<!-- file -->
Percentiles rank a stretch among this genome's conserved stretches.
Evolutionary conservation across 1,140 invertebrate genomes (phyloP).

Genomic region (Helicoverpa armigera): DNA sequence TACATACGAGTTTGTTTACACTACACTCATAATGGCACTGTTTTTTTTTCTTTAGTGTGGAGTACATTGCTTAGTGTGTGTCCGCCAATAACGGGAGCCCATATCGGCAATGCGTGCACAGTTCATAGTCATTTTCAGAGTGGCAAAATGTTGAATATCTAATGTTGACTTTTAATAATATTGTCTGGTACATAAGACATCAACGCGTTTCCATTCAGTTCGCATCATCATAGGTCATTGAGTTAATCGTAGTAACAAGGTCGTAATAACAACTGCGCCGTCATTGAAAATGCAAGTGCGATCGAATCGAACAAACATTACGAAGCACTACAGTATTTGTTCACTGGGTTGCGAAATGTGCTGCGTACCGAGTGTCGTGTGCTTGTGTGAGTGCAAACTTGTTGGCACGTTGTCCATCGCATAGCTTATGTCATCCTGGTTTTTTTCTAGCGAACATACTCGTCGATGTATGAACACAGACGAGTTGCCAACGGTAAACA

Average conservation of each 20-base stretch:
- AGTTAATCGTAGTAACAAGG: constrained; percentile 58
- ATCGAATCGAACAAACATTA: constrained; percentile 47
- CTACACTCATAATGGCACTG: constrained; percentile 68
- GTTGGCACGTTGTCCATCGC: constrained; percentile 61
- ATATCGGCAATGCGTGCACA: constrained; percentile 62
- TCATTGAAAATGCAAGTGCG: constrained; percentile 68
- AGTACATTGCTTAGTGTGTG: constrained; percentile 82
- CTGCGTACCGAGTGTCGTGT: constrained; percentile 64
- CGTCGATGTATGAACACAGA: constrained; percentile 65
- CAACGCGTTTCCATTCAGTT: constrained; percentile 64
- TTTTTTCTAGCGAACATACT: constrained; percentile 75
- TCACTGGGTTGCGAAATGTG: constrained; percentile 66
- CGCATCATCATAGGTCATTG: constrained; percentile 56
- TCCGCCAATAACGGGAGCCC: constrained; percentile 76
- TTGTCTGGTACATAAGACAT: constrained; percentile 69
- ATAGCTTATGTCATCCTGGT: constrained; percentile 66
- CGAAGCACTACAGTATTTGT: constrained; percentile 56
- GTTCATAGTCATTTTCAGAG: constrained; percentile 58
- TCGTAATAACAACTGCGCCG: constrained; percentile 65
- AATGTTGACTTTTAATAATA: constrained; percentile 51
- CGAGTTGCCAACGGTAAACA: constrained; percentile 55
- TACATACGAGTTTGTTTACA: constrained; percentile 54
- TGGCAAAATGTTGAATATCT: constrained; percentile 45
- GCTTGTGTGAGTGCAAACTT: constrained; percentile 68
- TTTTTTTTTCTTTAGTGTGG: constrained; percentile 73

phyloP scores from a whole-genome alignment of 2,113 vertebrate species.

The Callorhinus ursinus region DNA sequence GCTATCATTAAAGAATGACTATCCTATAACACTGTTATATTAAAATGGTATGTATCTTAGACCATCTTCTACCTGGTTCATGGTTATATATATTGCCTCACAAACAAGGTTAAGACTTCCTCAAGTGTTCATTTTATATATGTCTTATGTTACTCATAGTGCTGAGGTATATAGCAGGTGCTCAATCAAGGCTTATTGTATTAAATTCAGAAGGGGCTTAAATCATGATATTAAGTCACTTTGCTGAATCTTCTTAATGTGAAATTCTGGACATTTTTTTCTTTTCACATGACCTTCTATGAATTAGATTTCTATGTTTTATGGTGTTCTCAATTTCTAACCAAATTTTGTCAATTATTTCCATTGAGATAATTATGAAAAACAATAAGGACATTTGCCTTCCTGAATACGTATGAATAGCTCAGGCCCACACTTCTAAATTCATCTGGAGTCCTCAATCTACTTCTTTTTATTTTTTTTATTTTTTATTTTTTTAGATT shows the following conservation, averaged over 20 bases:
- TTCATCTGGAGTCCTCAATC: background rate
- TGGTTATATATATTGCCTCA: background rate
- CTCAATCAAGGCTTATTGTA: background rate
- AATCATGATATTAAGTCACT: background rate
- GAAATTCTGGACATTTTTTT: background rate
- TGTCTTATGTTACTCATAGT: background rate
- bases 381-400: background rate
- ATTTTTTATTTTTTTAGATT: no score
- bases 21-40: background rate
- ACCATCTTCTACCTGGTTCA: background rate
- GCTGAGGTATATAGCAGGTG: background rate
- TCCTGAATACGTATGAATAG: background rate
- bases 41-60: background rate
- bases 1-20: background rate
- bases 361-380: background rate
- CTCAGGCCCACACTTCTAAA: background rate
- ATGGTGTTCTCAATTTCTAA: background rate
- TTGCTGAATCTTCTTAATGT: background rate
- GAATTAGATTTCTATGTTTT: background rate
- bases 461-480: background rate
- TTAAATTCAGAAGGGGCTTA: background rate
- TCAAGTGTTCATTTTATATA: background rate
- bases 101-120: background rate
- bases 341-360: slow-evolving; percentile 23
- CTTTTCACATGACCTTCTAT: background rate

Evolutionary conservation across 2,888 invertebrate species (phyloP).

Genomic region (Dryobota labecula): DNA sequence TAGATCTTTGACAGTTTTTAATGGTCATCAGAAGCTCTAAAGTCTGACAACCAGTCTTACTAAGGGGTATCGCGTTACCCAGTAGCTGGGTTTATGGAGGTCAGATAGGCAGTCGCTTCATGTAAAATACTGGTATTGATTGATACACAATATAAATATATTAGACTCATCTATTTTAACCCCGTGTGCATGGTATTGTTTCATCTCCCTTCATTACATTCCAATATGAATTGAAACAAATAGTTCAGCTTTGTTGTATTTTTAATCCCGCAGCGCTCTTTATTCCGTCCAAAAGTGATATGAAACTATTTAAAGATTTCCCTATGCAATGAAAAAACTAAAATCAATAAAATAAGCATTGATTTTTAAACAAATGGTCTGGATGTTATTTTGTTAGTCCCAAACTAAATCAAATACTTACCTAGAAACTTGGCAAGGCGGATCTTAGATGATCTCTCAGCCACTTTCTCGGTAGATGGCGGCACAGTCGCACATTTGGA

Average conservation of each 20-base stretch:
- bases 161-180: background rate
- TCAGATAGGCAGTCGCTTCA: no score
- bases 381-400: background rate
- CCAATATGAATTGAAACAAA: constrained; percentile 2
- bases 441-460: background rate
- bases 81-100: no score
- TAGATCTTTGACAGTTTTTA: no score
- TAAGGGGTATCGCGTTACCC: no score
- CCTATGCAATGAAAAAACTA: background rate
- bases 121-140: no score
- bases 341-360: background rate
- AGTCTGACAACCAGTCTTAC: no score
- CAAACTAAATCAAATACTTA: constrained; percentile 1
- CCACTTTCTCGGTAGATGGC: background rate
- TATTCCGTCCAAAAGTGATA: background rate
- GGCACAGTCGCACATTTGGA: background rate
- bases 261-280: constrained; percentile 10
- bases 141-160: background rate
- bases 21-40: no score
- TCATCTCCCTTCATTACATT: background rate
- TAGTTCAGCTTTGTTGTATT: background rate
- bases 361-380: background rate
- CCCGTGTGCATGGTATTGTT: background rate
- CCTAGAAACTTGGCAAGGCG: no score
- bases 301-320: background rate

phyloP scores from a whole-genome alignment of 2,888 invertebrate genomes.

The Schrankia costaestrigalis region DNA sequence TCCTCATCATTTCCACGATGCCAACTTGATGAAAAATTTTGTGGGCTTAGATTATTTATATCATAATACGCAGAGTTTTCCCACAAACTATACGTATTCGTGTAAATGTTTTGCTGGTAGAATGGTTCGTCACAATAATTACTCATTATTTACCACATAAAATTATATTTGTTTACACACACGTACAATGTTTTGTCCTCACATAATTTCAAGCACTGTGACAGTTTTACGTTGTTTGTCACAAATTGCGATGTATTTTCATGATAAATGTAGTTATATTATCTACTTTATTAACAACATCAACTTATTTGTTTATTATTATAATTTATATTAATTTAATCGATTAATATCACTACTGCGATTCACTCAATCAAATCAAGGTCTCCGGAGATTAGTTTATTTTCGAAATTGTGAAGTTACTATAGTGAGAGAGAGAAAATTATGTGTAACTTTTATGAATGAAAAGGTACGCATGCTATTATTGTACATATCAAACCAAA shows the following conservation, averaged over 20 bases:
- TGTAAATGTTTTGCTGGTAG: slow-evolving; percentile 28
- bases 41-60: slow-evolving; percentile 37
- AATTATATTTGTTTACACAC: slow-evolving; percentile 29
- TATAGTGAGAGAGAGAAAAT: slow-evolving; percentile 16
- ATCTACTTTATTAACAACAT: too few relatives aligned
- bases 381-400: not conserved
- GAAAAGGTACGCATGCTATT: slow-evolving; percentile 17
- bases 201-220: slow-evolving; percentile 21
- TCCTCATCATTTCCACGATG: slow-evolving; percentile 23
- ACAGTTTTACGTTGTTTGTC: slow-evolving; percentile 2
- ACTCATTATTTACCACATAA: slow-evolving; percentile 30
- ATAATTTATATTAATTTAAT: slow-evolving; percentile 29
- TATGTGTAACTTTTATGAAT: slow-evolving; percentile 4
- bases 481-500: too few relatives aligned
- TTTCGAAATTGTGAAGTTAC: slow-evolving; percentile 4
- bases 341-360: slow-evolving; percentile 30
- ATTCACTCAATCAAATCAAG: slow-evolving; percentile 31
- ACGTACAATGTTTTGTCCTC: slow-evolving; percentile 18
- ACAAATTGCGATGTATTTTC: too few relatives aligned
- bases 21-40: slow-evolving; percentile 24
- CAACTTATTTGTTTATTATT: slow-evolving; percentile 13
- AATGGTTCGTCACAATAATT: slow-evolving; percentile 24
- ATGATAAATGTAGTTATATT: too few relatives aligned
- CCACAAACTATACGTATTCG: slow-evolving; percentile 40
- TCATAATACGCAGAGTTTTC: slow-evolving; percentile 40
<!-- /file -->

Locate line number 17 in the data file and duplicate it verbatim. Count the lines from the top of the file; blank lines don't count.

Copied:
- CGCATCATCATAGGTCATTG: constrained; percentile 56